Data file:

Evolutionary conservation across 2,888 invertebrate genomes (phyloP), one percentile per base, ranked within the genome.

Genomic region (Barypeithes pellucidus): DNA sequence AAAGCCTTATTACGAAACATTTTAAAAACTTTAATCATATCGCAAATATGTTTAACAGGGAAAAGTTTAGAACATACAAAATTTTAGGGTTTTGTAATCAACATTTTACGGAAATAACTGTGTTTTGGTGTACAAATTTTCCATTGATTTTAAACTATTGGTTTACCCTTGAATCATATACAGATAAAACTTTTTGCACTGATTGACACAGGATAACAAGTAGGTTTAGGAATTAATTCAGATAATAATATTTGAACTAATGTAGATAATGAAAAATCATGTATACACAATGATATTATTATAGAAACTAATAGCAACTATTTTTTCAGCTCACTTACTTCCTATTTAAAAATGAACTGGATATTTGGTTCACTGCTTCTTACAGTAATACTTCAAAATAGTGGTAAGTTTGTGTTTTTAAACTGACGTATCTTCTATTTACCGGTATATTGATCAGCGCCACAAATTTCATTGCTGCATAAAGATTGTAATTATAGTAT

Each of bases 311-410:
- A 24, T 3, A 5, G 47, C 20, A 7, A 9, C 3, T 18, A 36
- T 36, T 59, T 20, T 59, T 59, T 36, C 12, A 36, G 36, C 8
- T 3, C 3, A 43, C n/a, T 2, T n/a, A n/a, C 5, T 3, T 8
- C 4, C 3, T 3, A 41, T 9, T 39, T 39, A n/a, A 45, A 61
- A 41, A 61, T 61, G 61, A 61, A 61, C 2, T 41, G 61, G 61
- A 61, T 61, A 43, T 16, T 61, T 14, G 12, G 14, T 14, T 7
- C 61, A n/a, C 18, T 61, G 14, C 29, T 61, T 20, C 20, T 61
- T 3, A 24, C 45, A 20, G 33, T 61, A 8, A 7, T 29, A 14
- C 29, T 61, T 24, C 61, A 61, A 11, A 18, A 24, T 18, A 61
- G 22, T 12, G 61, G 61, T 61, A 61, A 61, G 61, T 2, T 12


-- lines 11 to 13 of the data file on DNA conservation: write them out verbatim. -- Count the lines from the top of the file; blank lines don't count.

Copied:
- T 3, A 24, C 45, A 20, G 33, T 61, A 8, A 7, T 29, A 14
- C 29, T 61, T 24, C 61, A 61, A 11, A 18, A 24, T 18, A 61
- G 22, T 12, G 61, G 61, T 61, A 61, A 61, G 61, T 2, T 12